Three Challenges for Naturalistic Ethics

by John D. Ferrer

It is common for naturalistic thinkers in ethics to argue that our moral values are derived entirely from nature. Moral facts are facts of nature.

For example, DNA wires us to desire pleasure and avoid pain. Our environment fosters community values, and social normas. Evolution filters out extreme deviancy and selects for altruism (charity, mercy, etc.).

In colleges and universities today, naturalistic ethics is quite common, if not the majority view in ethics departments around the country.

Yet entering students are far more often raised with a different ethical framework, usually a religious framework where moral goodness is outlined in Scripture or based in God’s nature. For the student trying to forge a path for himself in the university, it may help to have a few responses ready in the event that an ethics teacher proves antagonistic to religious ethics.

1. The “Is-Ought” Problem:

If nature is what it is, where do “oughts” come from?

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That is, moral prescriptions are a different category from the descriptions of nature we find in the sciences. This problem is well known in ethics, but it’s often misunderstood and rarely, if ever, solved.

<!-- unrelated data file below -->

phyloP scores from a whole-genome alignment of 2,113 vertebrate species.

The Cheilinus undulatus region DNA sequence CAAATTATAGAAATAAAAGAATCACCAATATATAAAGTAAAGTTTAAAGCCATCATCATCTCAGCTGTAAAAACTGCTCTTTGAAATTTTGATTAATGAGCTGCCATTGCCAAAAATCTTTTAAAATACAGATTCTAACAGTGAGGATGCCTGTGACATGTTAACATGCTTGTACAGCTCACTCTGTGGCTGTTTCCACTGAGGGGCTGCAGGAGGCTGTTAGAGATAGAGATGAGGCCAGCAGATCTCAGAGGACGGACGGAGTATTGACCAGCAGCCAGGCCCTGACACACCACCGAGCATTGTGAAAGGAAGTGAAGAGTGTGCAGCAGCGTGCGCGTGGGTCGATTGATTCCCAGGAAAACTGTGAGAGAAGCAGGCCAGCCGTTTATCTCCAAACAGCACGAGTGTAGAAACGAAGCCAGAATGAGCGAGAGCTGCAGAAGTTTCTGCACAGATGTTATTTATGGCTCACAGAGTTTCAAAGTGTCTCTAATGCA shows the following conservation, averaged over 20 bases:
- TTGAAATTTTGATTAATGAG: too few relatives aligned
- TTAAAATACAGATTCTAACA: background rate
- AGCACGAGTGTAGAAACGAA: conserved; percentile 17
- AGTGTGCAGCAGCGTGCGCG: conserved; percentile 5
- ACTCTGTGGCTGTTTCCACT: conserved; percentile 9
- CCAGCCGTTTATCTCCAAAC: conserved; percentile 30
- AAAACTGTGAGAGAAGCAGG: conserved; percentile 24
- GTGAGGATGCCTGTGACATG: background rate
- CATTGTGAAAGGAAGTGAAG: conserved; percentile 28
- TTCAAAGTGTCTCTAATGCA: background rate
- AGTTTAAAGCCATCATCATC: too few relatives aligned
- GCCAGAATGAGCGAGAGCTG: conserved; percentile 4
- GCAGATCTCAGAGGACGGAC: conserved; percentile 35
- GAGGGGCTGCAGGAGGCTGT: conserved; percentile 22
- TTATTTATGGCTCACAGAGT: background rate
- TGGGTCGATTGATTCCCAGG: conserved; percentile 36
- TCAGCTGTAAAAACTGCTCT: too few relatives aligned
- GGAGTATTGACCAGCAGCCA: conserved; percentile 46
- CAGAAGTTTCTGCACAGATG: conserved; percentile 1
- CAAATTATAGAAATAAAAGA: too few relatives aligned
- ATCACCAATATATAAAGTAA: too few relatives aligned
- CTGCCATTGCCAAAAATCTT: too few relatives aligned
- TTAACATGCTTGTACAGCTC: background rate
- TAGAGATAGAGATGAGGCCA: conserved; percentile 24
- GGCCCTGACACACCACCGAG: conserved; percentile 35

Christian ethics, for example, allows that nature can possess the endowed intentions of its creator. God made animals to serve people and populate the earth. God made man to care for the earth, love each other, and honor God.

With a divine mind behind nature, nature can carry His intentions, even if it’s not itself intelligent and cannot “intend” things like moral duties.

2. The Problem of Relativism:

Some professors are committed relativists; others are working hard to avoid it. But however you slice it, relativism is a compelling option intellectually, even while it offends our moral senses.

To justify objective ethics and avoid relativism, one needs an objective basis that all people everywhere answer to. Nature doesn’t seem to provide this…

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Three Challenges for Naturalistic Ethics

 

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